Saturday, January 21, 2017

Origin of Roman Catholic Church - 36

Continued from previous post -


Leo I, confronts two dangerous men on a more purely diplomatic basis. During Leo's pontificate Rome is threatened by Attila the Hun (in 452), and Gaiseric the Vandal (in 455). He negotiates with both and is traditionally credited with persuading Attila to turn back short of Rome and with convincing Gaiseric that the city should not be destroyed. Whatever the exact truth of his achievement, his actions predict a broader role for the papacy. Leo I, had more political skills than any spiritual power to achieve this.

The Ostrogothic Papacy period ran from 493 to 537. The papal election of March 483 was the first to take place without the existence of a Western Roman emperor. The papacy was strongly influenced by the Ostrogothic Kingdom, if the pope was not outright appointed by the Ostrogothic King. The selection and administration of popes during this period was strongly influenced by Theodoric the Great and his successors Athalaric and Theodahad. This period terminated with Justinian I's reconquest of Rome during the Gothic War, inaugurating the Byzantine Papacy of Eastern Orthodox Church(537–752).
The role of the Ostrogoths became clear in the first schism, when, on November 22, 498, two men were elected pope. The subsequent triumph of Pope Symmachus (498–514) over Antipope Laurentius is the first recorded example of simony in papal history. Symmachus also instituted the practice of popes naming their own successors, which held until an unpopular choice was made in 530, and discord only ended with the selection in 532 of John II, the first to rename himself upon succession.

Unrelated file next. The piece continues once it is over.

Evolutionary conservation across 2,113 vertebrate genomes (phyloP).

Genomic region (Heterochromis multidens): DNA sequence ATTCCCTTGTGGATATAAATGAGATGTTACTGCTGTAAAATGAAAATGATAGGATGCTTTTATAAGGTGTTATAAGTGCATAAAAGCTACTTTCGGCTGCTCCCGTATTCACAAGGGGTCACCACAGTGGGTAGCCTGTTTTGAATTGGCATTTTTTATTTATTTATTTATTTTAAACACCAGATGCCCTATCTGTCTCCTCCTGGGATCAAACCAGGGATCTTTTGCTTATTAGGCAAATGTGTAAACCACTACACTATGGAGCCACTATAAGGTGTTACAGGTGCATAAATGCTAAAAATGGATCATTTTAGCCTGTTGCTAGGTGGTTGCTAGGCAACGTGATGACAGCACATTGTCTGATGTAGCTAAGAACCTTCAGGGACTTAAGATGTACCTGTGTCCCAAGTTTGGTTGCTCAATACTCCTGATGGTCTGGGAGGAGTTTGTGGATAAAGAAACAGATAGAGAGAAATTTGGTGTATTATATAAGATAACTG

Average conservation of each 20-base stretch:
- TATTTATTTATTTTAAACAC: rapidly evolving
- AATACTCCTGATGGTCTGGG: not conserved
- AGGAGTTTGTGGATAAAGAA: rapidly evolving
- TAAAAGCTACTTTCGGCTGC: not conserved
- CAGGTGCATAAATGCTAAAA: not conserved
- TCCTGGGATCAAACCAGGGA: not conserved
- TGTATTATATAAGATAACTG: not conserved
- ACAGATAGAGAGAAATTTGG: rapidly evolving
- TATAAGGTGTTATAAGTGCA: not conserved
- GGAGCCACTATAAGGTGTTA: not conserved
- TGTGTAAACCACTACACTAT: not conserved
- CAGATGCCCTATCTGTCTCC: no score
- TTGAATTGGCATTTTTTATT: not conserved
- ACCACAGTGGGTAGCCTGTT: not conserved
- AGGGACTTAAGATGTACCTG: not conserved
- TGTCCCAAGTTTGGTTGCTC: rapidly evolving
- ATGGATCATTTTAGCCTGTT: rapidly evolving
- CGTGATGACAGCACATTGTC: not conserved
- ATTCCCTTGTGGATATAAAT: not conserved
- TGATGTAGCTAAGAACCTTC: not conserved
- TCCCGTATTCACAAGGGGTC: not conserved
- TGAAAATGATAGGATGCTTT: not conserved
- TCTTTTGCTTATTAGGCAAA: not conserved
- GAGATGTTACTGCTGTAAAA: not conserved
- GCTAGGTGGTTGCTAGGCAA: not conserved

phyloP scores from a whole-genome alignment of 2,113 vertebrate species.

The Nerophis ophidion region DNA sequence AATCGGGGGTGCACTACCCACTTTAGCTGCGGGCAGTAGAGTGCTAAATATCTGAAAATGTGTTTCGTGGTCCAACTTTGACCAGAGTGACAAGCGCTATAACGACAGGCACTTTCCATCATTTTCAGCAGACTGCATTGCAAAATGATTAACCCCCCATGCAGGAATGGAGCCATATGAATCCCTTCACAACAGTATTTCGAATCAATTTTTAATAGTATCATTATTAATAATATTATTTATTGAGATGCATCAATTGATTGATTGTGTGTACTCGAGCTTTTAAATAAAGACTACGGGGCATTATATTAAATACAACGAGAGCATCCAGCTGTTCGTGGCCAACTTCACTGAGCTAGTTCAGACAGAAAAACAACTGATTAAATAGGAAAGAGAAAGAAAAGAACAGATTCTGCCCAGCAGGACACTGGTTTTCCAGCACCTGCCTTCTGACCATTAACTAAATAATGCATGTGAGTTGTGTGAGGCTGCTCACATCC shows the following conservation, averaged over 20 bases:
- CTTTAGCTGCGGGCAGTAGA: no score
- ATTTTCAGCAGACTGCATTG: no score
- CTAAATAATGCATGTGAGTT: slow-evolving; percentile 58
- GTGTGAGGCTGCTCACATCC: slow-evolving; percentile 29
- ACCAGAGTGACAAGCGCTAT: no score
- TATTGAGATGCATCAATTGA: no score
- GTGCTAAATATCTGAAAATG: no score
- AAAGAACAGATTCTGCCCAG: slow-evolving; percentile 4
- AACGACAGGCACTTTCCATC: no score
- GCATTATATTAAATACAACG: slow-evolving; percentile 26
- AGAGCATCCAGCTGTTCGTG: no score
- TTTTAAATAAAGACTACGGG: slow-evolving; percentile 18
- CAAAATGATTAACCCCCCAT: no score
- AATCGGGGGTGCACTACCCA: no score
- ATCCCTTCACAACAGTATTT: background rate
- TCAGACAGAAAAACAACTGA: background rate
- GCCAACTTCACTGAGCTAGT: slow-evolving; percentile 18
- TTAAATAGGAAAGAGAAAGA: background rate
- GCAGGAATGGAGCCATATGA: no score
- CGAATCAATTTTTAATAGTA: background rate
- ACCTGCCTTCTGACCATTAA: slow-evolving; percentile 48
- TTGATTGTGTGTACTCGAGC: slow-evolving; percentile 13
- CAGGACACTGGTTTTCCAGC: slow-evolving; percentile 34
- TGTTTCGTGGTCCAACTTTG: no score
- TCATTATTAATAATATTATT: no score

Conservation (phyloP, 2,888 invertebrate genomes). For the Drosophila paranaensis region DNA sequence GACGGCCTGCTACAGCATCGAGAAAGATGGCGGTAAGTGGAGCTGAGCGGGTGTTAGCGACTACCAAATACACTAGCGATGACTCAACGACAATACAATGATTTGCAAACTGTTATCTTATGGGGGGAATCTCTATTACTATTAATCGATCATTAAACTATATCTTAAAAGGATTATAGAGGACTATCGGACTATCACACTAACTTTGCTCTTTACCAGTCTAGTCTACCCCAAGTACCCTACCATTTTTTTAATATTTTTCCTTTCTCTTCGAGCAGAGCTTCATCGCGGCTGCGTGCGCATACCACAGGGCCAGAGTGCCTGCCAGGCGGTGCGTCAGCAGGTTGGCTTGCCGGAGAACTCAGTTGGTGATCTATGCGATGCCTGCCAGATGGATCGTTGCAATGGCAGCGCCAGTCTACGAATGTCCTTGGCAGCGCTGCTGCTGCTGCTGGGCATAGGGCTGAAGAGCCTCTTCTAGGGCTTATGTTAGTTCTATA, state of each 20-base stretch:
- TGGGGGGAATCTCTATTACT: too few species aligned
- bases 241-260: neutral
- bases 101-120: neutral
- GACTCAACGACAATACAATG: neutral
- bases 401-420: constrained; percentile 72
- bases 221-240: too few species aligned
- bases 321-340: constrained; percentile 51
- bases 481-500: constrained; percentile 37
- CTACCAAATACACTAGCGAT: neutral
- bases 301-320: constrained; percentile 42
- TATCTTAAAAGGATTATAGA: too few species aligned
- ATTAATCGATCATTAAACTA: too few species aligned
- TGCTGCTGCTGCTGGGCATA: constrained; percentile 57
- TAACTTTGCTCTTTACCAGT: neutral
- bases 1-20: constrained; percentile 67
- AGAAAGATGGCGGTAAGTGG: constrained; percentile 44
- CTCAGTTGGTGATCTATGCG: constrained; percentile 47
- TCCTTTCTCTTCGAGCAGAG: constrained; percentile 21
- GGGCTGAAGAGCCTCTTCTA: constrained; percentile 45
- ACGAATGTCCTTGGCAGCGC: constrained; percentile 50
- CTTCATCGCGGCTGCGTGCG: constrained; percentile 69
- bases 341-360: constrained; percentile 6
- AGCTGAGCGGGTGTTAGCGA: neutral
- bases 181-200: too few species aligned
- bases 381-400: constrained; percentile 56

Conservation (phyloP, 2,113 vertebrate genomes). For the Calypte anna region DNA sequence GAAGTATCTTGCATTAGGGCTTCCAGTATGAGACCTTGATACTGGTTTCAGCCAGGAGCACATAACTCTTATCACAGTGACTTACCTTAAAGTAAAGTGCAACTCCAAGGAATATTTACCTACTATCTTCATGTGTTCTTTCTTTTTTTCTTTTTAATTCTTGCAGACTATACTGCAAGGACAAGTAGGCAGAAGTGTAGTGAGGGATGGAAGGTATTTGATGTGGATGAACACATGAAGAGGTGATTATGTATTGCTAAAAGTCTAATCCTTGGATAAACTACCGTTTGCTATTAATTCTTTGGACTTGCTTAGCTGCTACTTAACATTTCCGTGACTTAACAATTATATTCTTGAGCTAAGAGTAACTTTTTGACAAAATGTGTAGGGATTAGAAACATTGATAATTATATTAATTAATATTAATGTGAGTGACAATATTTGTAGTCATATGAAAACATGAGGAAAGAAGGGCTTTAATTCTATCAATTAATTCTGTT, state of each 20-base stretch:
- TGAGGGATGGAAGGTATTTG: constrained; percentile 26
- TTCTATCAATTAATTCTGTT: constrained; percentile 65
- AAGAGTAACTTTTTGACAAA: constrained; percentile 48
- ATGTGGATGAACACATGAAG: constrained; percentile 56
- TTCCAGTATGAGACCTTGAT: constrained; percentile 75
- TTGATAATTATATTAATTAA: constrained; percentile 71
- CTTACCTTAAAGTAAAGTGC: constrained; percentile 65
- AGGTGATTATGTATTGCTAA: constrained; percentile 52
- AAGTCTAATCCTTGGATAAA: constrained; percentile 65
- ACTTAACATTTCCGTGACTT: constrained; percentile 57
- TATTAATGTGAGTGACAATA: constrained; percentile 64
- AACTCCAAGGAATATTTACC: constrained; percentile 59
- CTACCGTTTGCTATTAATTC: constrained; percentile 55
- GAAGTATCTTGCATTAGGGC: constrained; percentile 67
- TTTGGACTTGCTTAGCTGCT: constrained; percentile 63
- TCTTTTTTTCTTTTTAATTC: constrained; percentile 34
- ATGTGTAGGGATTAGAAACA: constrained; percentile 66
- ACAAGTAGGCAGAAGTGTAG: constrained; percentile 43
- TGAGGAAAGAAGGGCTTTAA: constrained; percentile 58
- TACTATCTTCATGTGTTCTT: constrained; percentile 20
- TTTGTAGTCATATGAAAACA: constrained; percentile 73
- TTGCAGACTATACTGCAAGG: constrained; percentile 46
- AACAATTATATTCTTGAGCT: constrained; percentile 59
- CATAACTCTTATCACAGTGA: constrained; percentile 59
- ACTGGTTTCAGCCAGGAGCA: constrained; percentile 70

King Theodoric was tolerant towards the Catholic Church and did not interfere in dogmatic matters. He remained as neutral as possible towards the pope, though he exercised a preponderant influence in the affairs of the papacy, institute of Church. Ostrogothic influence ended with the reconquest of Rome by Justinian, who had had pro-Gothic Pope Silverius (536–537) deposed and replaced with his own choice, Pope Vigilius (537–555).
Justinian I re-conquered Rome and appointed the next three popes. The Byzantine Papacy was a period of Byzantine domination of the papacy from 537 to 752, when popes required the approval of the Byzantine Emperor for episcopal consecration, which was made acorcing to ancient Roman Church customs. Many popes were chosen from the apocrisiarii (liaisons from the pope to the emperor) or the inhabitants of Byzantine Greece, Syria, or Sicily. Justinian I conquered the Italian peninsula in the Gothic War (535–54) and appointed the next three popes, a practice that would be continued by his successors and later be delegated to the Exarchate of Ravenna. With the exception of Pope Martin I, no pope during this period questioned the authority of the Byzantine monarch to confirm the election of the bishop of Rome before consecration could occur; however, theological conflicts were common between pope and emperor in the areas such as "monotheletism" and "iconoclasm". Greek speakers from Greece, Syria, and Byzantine Sicily replaced members of the powerful Roman nobles in the papal chair during this period. Rome under the Greek popes constituted a "melting pot" of Western and Eastern Christian traditions, reflected in art as well as liturgy of that period.

Pope Gregory I (590–604) was a major figure in asserting papal primacy and gave the impetus to missionary activity in northern Europe, including England.

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